note: entire contents copyright 2011 by Lynn Heinemann
Vagabond Theatre Group
Boston Center for the Arts Black Box Theater (Seen July 13, 2011)
In addition to being an actor and Director of Development with Vagabond Theatre Group, playwright Zach Winston is a tour guide at the New England Pirate Museum. Drawing upon both the history and lore of 18th century pirates, in "Unfortunate Cutthroats," he's concocted a tale of questionable honor and loyalty, jealousy, rivalry, and the deprivation and depravity and despondence that can occur on long voyages.
Is the Bible-spouting Captain Edward Drake with his provisions of food, a savior for the starving pirates on the Steadfast? Or, is this Captain Lefty -- so-called because of the loss of his right arm, leg and eye -- an enemy to fear as the long-time nemesis of the Steadfast's Captain Charlie McCarthy?
The tone of the three-act play veers from the very grim (shooting a man's brains out), to screwy comedic effects of sweeping up his brains (one bit of red sponge).
Should we cower at the fearsome Captain McCarthy, who shares a character trait shown by Linus in "You're a Good Man, Charlie Brown" and Leo Bloom in "The Producers," even when he retreats to the lower levels of the ship to find consolation fondling his bit blue blankey?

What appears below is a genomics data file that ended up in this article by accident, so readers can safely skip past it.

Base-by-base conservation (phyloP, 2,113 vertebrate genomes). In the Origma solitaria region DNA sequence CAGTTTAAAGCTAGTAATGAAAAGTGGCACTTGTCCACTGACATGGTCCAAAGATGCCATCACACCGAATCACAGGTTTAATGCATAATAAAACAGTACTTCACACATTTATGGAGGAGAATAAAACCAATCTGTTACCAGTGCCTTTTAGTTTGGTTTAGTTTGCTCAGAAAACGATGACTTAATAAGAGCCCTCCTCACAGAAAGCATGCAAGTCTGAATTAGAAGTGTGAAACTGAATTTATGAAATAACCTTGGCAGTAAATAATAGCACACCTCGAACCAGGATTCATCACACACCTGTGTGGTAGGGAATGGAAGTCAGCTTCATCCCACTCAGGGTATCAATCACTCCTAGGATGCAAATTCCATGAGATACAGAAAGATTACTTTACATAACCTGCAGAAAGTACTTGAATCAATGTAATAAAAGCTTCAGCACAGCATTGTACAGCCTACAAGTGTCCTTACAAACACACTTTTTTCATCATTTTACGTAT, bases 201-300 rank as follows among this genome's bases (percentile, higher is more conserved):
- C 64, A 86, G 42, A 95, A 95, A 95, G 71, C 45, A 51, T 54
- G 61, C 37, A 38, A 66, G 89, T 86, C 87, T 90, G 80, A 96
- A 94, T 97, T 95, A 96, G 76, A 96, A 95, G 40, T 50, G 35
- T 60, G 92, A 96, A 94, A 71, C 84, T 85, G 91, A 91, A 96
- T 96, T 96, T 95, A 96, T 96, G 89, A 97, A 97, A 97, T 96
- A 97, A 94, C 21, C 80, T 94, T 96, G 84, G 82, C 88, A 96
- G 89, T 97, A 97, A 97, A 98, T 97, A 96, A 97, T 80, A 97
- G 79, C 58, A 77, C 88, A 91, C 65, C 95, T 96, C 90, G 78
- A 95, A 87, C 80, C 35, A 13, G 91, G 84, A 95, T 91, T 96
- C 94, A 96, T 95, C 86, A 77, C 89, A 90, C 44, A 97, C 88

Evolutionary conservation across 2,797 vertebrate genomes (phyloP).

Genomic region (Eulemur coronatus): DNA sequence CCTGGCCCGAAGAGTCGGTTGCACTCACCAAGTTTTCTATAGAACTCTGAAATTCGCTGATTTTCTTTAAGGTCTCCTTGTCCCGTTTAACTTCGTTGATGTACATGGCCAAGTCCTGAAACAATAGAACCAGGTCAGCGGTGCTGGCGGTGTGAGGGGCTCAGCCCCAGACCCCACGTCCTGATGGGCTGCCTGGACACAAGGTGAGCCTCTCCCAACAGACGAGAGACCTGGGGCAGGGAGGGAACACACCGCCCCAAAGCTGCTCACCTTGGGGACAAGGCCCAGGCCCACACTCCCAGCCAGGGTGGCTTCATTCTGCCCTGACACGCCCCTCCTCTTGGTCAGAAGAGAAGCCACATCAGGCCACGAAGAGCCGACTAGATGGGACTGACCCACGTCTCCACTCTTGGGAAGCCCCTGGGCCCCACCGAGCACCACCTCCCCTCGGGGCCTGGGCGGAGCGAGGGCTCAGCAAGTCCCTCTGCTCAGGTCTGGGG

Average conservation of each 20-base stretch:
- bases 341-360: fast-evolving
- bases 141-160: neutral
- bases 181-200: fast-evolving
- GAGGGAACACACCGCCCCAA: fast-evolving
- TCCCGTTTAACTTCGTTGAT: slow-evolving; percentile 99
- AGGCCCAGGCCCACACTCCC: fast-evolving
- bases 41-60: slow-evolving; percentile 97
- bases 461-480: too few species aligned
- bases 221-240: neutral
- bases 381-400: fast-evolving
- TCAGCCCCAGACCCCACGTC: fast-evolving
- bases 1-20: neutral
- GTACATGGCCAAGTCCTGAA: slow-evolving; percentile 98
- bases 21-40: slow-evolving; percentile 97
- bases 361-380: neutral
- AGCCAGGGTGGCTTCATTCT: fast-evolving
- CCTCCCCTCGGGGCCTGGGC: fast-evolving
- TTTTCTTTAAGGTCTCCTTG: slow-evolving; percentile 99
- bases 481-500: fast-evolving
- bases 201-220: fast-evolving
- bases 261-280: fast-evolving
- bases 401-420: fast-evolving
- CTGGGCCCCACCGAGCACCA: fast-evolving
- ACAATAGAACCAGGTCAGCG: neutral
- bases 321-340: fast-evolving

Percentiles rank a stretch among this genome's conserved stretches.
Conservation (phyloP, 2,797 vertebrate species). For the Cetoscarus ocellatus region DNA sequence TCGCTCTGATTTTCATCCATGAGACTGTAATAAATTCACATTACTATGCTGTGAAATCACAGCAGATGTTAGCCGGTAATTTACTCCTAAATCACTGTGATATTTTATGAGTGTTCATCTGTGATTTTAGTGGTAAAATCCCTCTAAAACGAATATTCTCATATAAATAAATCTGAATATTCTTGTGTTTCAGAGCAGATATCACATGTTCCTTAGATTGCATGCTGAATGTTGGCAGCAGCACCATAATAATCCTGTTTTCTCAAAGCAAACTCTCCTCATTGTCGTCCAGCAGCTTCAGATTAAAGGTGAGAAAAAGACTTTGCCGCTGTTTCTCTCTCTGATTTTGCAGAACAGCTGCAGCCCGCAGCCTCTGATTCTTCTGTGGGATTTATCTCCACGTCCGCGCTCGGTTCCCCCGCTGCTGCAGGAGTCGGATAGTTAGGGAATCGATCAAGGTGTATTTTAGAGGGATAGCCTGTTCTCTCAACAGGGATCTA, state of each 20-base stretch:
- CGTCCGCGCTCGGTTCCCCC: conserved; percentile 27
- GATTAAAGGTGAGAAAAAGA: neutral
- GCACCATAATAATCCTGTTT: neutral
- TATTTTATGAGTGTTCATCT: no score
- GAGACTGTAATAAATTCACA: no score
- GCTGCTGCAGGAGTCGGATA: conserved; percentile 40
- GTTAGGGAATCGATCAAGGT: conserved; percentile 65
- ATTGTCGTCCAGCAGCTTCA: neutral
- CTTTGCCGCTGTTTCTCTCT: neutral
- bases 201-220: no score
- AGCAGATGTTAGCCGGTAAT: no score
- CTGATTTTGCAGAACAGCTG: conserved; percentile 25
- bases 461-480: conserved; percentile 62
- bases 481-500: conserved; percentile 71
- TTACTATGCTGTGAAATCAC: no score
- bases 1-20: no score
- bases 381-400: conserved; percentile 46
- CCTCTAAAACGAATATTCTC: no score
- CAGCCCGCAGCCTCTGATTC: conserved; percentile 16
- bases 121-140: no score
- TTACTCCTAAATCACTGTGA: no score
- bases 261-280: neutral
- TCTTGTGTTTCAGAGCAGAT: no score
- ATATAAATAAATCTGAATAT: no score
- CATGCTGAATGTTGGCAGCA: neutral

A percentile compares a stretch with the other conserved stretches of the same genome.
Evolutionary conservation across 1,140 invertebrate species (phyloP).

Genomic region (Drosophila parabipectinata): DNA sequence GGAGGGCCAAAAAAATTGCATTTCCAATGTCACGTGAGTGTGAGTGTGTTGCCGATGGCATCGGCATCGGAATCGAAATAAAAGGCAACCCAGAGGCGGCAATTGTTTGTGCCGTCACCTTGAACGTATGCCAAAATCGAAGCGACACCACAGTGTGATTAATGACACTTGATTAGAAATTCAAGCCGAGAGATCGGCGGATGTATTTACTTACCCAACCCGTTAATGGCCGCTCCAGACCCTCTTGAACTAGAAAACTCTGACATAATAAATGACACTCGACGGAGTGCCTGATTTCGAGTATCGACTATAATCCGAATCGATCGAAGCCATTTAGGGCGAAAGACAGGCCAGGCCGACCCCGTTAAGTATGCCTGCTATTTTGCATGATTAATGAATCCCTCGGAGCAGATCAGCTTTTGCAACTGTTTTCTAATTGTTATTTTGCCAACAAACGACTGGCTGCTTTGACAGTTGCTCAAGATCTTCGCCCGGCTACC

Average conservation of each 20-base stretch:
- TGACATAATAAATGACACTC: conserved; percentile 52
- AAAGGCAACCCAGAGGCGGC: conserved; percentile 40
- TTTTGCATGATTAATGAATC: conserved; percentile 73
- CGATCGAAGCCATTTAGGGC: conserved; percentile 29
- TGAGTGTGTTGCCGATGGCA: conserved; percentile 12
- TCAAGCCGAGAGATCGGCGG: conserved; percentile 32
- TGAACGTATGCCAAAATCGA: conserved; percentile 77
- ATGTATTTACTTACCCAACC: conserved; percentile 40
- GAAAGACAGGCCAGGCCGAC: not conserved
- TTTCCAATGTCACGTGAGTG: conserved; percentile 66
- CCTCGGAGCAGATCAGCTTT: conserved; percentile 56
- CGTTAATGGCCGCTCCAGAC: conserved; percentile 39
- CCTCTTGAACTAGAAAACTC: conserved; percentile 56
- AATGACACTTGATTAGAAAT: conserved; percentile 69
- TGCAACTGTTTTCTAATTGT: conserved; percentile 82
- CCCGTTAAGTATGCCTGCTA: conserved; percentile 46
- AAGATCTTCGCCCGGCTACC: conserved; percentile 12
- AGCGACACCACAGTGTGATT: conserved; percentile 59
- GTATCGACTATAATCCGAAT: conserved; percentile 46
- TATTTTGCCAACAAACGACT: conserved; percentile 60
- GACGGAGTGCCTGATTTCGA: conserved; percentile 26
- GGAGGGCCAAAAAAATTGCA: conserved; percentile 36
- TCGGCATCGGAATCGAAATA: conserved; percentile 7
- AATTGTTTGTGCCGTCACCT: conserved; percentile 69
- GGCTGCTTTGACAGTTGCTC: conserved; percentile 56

Should we be frightened by the blunderbusses that are drawn, cocked, and shot (with minimal sound effects), or should we giggle at the pirates' assertion that they prefer the term "sea robbers"?
Captain Lefty and his band of cutthroats are accompanied by Sadie, the captain's daughter, who's made it her mission to teach Marcus, the Steadfast's cabin boy how to read, using the Bible as her textbook.
Marcus is far more interested in playing chess, a game he learned in the workhouse but had never had a chance to play. Just as her father maintains the upper hand in taking over the Steadfast, Sadie maintains the upper hand with Marcus, not only beating him at chess, but also beating and torturing him into continuing the Bible lessons.
Unfortunately, the convoluted plot advances slowly, the 3+ hours punctuated mainly by acts of violence as the crewmen from two ships mistrust not only the ship's intruders, but also their own shipmates. Much of the exposition comes as Captain McCarthy sits alone on stage with his blanket and speaks lovingly -- to his ship.
As Marcus, the Steadfast's cabin boy asserts after the betrayals and subterfuges have been revealed, "I can't say it's all been explained, but I don't expect it matters... I'm getting tired."